Whatever the controversy about the LinkedIn features or how they monetize it by changing upgrades or what other social media applications are in development, the prime issue is whether it is working for you or not.
Despite multiple posts from career industry experts like this recent one from Career Sherpa, Hannah Morgan, “Top 10 LinkedIn Pet Peeves” which closely parallels my own post, “Getting in the door using LinkedIn,” I constantly see people who have missed the boat. Melissa Cooley, TheJobQuest recently was featured on Tim Tyrell-Smith, Tim’s Strategy’s blog with the post, “Should Your Resume and LinkedIn Profile be Carbon Copies?”
Tim Tyrell-Smith gives more of his own LinkedIn tips in posts on his site, including “10 Tips: Asking for Recommendations on LinkedIn”
Many of these people are professionals who would do well to get Jason Alba’s LinkedIn for Jobseeker’s DVD or read his book, “I’m on LinkedIn, Now What?” or read his blog devoted to all things LinkedIn.
- No valuable information in your profile. Lack of content under a job? How do I know what you’ve done? ~ Hannah Morgan‘s post, #9
- “I’m up there but I don’t know who to connect with.” Put their profile up and did a reasonably good job creating an interesting profile but then they left it alone. Visualize yourself as standing in a room full of people but not talking or engaging with any of them.~ my post, #3
- Should your resume and LinkedIn profile be carbon copies? In a word – no. ~ Melissa Cooley
- Request specifics. I made this mistake early on. If you don’t ask for specifics, you will get a vague and generalized recommendation that no one will want to read. Like “Tim played a key role and helped drive the company to new heights . . .”. Here’s an idea. What if each of your recommendations for a position reflected back on a key accomplishment statement on your resume? That way you can integrate your messaging . . ~ Tim Tyrell-Smith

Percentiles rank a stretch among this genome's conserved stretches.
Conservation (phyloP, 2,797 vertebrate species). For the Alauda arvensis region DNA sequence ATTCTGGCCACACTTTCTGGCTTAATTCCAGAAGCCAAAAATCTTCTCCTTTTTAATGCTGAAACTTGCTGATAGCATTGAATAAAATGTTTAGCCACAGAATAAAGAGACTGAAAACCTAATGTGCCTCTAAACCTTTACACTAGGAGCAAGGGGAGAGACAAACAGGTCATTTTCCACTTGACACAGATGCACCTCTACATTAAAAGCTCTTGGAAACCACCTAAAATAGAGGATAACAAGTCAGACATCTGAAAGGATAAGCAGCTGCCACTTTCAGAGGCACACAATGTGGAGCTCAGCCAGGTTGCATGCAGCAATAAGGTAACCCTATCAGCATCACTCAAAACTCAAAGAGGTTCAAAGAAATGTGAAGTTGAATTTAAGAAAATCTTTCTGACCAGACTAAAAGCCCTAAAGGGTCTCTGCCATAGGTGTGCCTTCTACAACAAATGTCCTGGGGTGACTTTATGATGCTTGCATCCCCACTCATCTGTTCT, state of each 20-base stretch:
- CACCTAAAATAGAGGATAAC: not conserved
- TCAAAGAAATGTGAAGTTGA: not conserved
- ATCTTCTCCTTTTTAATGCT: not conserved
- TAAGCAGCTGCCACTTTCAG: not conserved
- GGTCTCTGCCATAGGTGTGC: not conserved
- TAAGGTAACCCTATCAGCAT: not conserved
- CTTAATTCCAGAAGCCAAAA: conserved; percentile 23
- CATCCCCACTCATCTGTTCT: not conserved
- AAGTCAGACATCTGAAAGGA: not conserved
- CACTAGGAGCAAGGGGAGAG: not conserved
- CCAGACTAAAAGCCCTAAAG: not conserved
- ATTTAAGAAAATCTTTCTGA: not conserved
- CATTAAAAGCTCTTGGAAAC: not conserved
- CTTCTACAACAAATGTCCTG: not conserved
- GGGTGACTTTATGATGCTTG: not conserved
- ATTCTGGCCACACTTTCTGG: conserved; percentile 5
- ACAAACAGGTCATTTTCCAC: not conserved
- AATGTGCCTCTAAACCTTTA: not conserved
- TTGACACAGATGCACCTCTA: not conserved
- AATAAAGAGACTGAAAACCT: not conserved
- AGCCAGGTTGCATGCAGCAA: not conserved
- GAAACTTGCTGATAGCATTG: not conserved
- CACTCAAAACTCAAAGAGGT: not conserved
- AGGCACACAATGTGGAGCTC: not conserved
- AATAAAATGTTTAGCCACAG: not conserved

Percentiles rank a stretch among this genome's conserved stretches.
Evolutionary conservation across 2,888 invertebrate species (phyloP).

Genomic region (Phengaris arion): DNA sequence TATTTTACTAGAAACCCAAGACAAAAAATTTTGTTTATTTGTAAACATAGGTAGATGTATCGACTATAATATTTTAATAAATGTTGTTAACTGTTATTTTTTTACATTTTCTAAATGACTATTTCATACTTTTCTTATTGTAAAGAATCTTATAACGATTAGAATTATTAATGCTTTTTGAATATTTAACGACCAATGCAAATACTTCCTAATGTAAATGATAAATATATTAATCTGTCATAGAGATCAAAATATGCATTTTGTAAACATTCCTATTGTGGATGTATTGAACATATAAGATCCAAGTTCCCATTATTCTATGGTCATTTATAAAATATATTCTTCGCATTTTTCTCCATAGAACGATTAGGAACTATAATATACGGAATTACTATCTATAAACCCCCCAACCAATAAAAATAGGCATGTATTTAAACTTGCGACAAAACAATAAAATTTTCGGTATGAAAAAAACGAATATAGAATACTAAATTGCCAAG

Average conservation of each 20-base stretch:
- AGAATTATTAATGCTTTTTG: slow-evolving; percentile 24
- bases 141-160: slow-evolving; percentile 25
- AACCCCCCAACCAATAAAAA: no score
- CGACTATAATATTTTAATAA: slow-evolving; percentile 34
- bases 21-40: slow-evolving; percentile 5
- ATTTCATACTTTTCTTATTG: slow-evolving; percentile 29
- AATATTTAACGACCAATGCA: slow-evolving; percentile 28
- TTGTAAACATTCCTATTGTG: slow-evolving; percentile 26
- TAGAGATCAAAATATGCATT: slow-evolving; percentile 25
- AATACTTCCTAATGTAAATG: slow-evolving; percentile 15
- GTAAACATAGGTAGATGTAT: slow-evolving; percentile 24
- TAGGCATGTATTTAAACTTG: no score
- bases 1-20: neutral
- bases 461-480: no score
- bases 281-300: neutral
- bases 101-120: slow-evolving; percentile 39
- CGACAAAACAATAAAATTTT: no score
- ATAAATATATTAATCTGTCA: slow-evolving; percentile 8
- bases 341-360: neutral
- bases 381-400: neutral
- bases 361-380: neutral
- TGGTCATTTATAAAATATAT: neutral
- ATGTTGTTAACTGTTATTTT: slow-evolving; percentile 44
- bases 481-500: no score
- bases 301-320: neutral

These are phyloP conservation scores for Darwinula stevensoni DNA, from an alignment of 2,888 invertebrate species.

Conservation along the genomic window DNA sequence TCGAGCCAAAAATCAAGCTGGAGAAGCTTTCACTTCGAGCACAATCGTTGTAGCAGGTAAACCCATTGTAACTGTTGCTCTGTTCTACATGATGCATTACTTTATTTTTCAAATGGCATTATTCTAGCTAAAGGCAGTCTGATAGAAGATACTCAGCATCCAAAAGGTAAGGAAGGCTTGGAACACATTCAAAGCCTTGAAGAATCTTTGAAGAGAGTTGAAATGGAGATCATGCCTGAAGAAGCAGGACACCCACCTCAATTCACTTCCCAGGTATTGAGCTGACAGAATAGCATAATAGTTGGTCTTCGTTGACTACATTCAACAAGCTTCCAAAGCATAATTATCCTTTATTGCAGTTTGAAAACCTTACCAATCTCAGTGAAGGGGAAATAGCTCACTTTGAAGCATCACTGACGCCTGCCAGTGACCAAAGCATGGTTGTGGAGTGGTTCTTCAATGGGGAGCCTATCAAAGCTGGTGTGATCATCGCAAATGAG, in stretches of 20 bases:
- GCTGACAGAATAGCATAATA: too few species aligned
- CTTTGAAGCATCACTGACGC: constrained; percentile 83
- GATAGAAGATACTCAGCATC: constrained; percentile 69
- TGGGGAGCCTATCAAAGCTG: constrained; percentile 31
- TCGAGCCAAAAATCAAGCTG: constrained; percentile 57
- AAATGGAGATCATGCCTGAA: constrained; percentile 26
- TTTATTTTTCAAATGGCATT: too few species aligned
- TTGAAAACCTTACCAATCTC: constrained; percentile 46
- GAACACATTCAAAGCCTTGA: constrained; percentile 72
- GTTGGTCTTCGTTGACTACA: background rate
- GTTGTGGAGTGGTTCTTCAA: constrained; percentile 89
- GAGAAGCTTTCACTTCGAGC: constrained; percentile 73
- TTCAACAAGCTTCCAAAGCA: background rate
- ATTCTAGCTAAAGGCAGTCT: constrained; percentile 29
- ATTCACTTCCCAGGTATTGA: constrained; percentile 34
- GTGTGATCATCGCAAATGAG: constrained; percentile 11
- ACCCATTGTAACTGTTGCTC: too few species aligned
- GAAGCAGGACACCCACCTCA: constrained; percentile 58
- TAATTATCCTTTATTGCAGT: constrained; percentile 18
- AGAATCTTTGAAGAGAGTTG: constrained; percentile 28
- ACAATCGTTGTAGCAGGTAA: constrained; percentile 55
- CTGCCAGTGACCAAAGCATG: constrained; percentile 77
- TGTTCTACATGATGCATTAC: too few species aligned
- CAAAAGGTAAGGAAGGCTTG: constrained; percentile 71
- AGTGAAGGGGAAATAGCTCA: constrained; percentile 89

I was poking around LinkedIn last night and reviewing profiles. As Hannah said, there are so many profiles that have no meat.
- Just like your resume, your LinkedIn profile has to differentiate you, provide value, and tell the reader something.
- But it shouldn’t be a clone as Melissa wisely points out. Put value into your LinkedIn profile that makes people understand your worth. You can say things different ways in LinkedIn. Pinpoint different success stories than on your resume.
- Get recommendations but make sure they add value. Tim recommends getting a minimum of 10 recommendations as your goal.
- Don’t ignore the help you can find on LinkedIn. As Jason says, there are professionals to help you.
- But you have to have your profile complete, optimized, and searchable.
- Claim your name! If your name on the link has a bunch of numbers at the end, you didn’t claim your name.
- Let people know who you are. You visit their profile and you have your settings set to anonymity. You are there to network, not to hide.
How much can using LinkedIn help? Check out my popular post, “The Secret to getting calls and offers from employers!” My client featured in that post started her new job on March 1 and is loving her new role as Quality Assurance Manager.